Parasite Introduced Us to a World Where Family Trumps All. Capernaum Goes One Step Further

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Parasite Introduced Us to a World Where Family Trumps All. Capernaum Goes One Step Further

Illustration: Robin Chakraborty

Picture this: What if the tight-knit family in Bong Joon-Ho’s Parasite who infiltrate the house of a much wealthier family through synchronised deception actually turned on each other? What if impoverishment got the better of them and they sold one of their kids to get by? And what if their kids resented their parents for their loss of innocence to such an extent that they went to court and filed a lawsuit against them, suing them for parental neglect?

The film that these permutations and combinations lead to is Nadine Labaki’s heartbreaking 2018 drama Capernaum, the highest grossing Arabic film of all time and Lebanon’s official entry to the Oscars that year. At a premise level, Capernaum and Parasite share similarities: they revolve around the hardships endured by a poverty-stricken family and there’s a distinct layer of social commentary embedded in both the proceedings.

But one is more bleak than the other. If Parasite delved into the desperation that forces a family into defeat, then Capernaum rewinds back to the origins of that defeat.

When Capernaum opens, Zain (gamely played by Syrian refugee Zain Al Rafeea), a sickly 12-year-old is serving five years in prison for stabbing someone who he refers to as “son of a bitch.” But there’s another reason why Zain is in court: He is suing his negligent parents for giving birth to him. Zain makes his case on the fact that his parents willingly keep having kids without being fully equipped to provide for them. The film then goes into flashback, turning into a chaotic Beirut slum drama that captures the extent of the cruelty that Zain had been subjected to in exchange for a childhood.

Capernaum is one of those films that is at once difficult to watch and impossible to look away from.

The boy who sued his parents

Initially we see the family making money smuggling opioid drugs into the prison where Zain’s elder brother is stationed as a convict. Zain helps out at the shop of their landlord and then turns street hawker with his 11-year-old sister Sahar selling fruit juices by the dozen. But things take a dramatic turn when Zain’s parents sell Sahar off as a child bride to their manipulative landlord when she reaches puberty. Before Zain can hatch a plan to escape with Sahar, his only confidante, they’re torn apart in a claustrophobic sequence that is equally heart-wrenching and relentless.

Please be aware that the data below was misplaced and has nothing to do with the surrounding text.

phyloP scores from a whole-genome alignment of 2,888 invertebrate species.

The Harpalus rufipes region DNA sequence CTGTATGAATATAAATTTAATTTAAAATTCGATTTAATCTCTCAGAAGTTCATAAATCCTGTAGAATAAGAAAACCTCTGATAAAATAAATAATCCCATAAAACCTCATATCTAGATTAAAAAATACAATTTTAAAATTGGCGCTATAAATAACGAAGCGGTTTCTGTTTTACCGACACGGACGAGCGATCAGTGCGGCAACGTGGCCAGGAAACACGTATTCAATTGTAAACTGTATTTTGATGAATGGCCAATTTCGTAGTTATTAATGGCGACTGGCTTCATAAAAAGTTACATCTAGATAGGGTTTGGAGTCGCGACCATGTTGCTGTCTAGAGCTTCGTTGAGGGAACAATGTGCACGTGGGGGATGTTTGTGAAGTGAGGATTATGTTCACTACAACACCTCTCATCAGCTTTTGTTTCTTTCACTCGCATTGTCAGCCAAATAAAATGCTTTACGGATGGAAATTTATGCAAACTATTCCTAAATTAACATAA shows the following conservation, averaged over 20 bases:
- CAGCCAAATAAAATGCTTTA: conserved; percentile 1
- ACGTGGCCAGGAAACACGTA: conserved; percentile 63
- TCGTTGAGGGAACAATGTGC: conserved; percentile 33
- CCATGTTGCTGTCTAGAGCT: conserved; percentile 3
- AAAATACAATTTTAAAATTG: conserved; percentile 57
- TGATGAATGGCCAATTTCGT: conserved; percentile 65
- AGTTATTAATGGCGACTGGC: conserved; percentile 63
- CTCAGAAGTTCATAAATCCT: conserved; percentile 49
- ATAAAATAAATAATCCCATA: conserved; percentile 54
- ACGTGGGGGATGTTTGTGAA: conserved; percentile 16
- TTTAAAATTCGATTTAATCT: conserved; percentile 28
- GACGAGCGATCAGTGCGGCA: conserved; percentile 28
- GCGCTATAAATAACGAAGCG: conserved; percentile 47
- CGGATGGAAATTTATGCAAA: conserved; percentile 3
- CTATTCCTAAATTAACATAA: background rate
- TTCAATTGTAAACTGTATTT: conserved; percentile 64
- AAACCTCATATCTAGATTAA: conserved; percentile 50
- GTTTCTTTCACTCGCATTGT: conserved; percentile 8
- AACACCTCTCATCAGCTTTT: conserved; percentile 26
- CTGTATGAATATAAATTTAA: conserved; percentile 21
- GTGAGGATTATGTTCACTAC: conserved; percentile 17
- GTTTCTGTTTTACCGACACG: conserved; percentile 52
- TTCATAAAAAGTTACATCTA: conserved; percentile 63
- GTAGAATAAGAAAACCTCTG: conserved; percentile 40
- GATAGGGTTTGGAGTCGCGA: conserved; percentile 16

Grief-stricken, Zain runs away from his abusive home and ends up forming a makeshift family with Rahil, an undocumented immigrant and her baby son Yonas, whom he tends to in an almost paternal devotion.

But when one day, Rahil doesn’t make it back home, detained by the authorities for working without a permit, Zain once again finds himself back in the streets with a toddler in tow. The final nail in the coffin that leads a furious Zain to the courtroom to launch a battle against his parents is a sudden tragedy involving his beloved sister Sahar which compels him to demand accountability from the adults who passed on their suffering to their kids as inheritance.

Capernaum, the highest grossing Arabic film of all time and Lebanon’s official entry to the Oscars that year.

Should adults be accountable to children?

Throughout the 120-minute runtime, Capernaum becomes one of those films that is at once difficult to watch and impossible to look away from. Aided by the suffocating cinematography and a documentary-style narrative approach, the film racks up misery by the minute, capturing the plight of hundreds of undocumented children whose existence is nothing but a series of never-ending tragedies.

The scale of injustices stacked up against Zain is nothing short of inhuman and yet there’s no way out. For better or worse, his future will be spent paying the price for the mistakes of his parents and his present is marred by an awareness of the terrible choices that one resorts to when faced with starvation. For a film that could have easily been reduced into suffering porn, Labaki’s assured direction and the wonderful performances of the child actors (most notably Al Rafeea who brings a steely toughness to his premature adulting, lend Capernaum an emotional truth.

There’s an angry energy in the narrative that mimics Zain’s internal fury at being handed a raw deal and the hyper-realism of the streetside proceedings is another considerable achievement given that it transforms the film into a war-cry for dignity.

By the end of its potent climax, Parasite that focused on the obstacles that societal hierarchies presented in front of people incapacited to fight them, seemed to suggest that you don’t choose your suffering the same way you don’t get to pick your family. But Capernaum, dressed as a brutal protest against survival, goes one step further to wonder if lives are even worth anything anymore.

Capernaum is screening on Netflix.

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